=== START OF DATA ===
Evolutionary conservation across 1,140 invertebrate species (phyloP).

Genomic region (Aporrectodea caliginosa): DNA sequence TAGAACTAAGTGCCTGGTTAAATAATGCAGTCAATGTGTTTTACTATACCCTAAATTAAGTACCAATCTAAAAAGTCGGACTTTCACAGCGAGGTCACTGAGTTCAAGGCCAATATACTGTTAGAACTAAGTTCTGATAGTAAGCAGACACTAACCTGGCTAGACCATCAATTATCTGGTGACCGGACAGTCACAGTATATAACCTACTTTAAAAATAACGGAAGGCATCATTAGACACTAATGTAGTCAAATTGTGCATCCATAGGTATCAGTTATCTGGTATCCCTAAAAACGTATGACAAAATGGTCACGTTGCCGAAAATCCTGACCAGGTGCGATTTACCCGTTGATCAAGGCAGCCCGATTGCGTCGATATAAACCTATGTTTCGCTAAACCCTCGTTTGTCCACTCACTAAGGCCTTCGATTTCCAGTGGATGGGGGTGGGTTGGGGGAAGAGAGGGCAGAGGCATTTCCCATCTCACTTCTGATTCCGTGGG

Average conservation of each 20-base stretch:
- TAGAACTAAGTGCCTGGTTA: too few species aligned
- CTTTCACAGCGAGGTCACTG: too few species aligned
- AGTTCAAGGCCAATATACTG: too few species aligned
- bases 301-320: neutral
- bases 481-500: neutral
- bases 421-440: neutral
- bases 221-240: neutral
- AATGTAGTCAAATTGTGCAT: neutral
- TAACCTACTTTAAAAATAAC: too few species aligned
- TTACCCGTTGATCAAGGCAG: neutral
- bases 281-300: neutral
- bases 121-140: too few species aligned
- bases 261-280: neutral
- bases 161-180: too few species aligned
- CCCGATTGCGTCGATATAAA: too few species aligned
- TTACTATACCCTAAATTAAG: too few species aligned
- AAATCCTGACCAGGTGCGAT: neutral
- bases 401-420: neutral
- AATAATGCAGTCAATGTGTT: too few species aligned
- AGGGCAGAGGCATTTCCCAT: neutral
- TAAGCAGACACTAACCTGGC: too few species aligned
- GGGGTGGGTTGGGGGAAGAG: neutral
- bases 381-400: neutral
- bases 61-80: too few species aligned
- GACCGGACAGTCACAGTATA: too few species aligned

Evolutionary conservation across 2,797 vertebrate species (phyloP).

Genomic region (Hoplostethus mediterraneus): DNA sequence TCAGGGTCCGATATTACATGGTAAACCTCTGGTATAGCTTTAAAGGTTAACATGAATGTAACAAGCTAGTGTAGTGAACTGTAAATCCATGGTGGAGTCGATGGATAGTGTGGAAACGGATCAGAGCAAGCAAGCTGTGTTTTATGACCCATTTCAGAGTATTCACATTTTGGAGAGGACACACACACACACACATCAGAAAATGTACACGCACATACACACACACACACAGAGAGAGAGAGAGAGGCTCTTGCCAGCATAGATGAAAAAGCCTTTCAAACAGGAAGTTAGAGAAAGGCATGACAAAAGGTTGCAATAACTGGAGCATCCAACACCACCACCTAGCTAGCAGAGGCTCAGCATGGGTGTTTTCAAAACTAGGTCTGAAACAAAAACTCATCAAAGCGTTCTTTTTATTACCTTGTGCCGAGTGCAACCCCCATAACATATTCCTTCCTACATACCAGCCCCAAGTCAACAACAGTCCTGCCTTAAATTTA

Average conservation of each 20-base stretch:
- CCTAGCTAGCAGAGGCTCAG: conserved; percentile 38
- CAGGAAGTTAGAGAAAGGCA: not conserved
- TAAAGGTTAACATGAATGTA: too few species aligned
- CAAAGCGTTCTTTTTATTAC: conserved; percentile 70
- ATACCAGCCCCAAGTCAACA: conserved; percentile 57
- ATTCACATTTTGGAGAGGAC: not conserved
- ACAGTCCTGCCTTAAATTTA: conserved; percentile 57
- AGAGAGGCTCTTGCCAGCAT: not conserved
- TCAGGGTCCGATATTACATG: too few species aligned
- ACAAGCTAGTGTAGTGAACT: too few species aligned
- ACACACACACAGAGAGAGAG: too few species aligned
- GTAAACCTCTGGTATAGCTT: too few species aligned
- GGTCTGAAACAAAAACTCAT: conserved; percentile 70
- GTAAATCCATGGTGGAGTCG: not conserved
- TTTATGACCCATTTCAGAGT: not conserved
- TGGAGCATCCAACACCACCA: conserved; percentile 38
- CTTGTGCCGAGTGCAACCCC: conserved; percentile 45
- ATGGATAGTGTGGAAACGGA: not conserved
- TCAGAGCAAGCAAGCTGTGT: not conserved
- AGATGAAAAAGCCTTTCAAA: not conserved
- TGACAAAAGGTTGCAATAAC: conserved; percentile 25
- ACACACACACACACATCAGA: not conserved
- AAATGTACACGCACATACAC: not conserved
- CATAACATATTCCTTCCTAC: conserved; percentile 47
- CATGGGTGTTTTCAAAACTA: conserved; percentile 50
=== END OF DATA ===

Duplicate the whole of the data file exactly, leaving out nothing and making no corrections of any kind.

Evolutionary conservation across 1,140 invertebrate species (phyloP).

Genomic region (Aporrectodea caliginosa): DNA sequence TAGAACTAAGTGCCTGGTTAAATAATGCAGTCAATGTGTTTTACTATACCCTAAATTAAGTACCAATCTAAAAAGTCGGACTTTCACAGCGAGGTCACTGAGTTCAAGGCCAATATACTGTTAGAACTAAGTTCTGATAGTAAGCAGACACTAACCTGGCTAGACCATCAATTATCTGGTGACCGGACAGTCACAGTATATAACCTACTTTAAAAATAACGGAAGGCATCATTAGACACTAATGTAGTCAAATTGTGCATCCATAGGTATCAGTTATCTGGTATCCCTAAAAACGTATGACAAAATGGTCACGTTGCCGAAAATCCTGACCAGGTGCGATTTACCCGTTGATCAAGGCAGCCCGATTGCGTCGATATAAACCTATGTTTCGCTAAACCCTCGTTTGTCCACTCACTAAGGCCTTCGATTTCCAGTGGATGGGGGTGGGTTGGGGGAAGAGAGGGCAGAGGCATTTCCCATCTCACTTCTGATTCCGTGGG

Average conservation of each 20-base stretch:
- TAGAACTAAGTGCCTGGTTA: too few species aligned
- CTTTCACAGCGAGGTCACTG: too few species aligned
- AGTTCAAGGCCAATATACTG: too few species aligned
- bases 301-320: neutral
- bases 481-500: neutral
- bases 421-440: neutral
- bases 221-240: neutral
- AATGTAGTCAAATTGTGCAT: neutral
- TAACCTACTTTAAAAATAAC: too few species aligned
- TTACCCGTTGATCAAGGCAG: neutral
- bases 281-300: neutral
- bases 121-140: too few species aligned
- bases 261-280: neutral
- bases 161-180: too few species aligned
- CCCGATTGCGTCGATATAAA: too few species aligned
- TTACTATACCCTAAATTAAG: too few species aligned
- AAATCCTGACCAGGTGCGAT: neutral
- bases 401-420: neutral
- AATAATGCAGTCAATGTGTT: too few species aligned
- AGGGCAGAGGCATTTCCCAT: neutral
- TAAGCAGACACTAACCTGGC: too few species aligned
- GGGGTGGGTTGGGGGAAGAG: neutral
- bases 381-400: neutral
- bases 61-80: too few species aligned
- GACCGGACAGTCACAGTATA: too few species aligned

Evolutionary conservation across 2,797 vertebrate species (phyloP).

Genomic region (Hoplostethus mediterraneus): DNA sequence TCAGGGTCCGATATTACATGGTAAACCTCTGGTATAGCTTTAAAGGTTAACATGAATGTAACAAGCTAGTGTAGTGAACTGTAAATCCATGGTGGAGTCGATGGATAGTGTGGAAACGGATCAGAGCAAGCAAGCTGTGTTTTATGACCCATTTCAGAGTATTCACATTTTGGAGAGGACACACACACACACACATCAGAAAATGTACACGCACATACACACACACACACAGAGAGAGAGAGAGAGGCTCTTGCCAGCATAGATGAAAAAGCCTTTCAAACAGGAAGTTAGAGAAAGGCATGACAAAAGGTTGCAATAACTGGAGCATCCAACACCACCACCTAGCTAGCAGAGGCTCAGCATGGGTGTTTTCAAAACTAGGTCTGAAACAAAAACTCATCAAAGCGTTCTTTTTATTACCTTGTGCCGAGTGCAACCCCCATAACATATTCCTTCCTACATACCAGCCCCAAGTCAACAACAGTCCTGCCTTAAATTTA

Average conservation of each 20-base stretch:
- CCTAGCTAGCAGAGGCTCAG: conserved; percentile 38
- CAGGAAGTTAGAGAAAGGCA: not conserved
- TAAAGGTTAACATGAATGTA: too few species aligned
- CAAAGCGTTCTTTTTATTAC: conserved; percentile 70
- ATACCAGCCCCAAGTCAACA: conserved; percentile 57
- ATTCACATTTTGGAGAGGAC: not conserved
- ACAGTCCTGCCTTAAATTTA: conserved; percentile 57
- AGAGAGGCTCTTGCCAGCAT: not conserved
- TCAGGGTCCGATATTACATG: too few species aligned
- ACAAGCTAGTGTAGTGAACT: too few species aligned
- ACACACACACAGAGAGAGAG: too few species aligned
- GTAAACCTCTGGTATAGCTT: too few species aligned
- GGTCTGAAACAAAAACTCAT: conserved; percentile 70
- GTAAATCCATGGTGGAGTCG: not conserved
- TTTATGACCCATTTCAGAGT: not conserved
- TGGAGCATCCAACACCACCA: conserved; percentile 38
- CTTGTGCCGAGTGCAACCCC: conserved; percentile 45
- ATGGATAGTGTGGAAACGGA: not conserved
- TCAGAGCAAGCAAGCTGTGT: not conserved
- AGATGAAAAAGCCTTTCAAA: not conserved
- TGACAAAAGGTTGCAATAAC: conserved; percentile 25
- ACACACACACACACATCAGA: not conserved
- AAATGTACACGCACATACAC: not conserved
- CATAACATATTCCTTCCTAC: conserved; percentile 47
- CATGGGTGTTTTCAAAACTA: conserved; percentile 50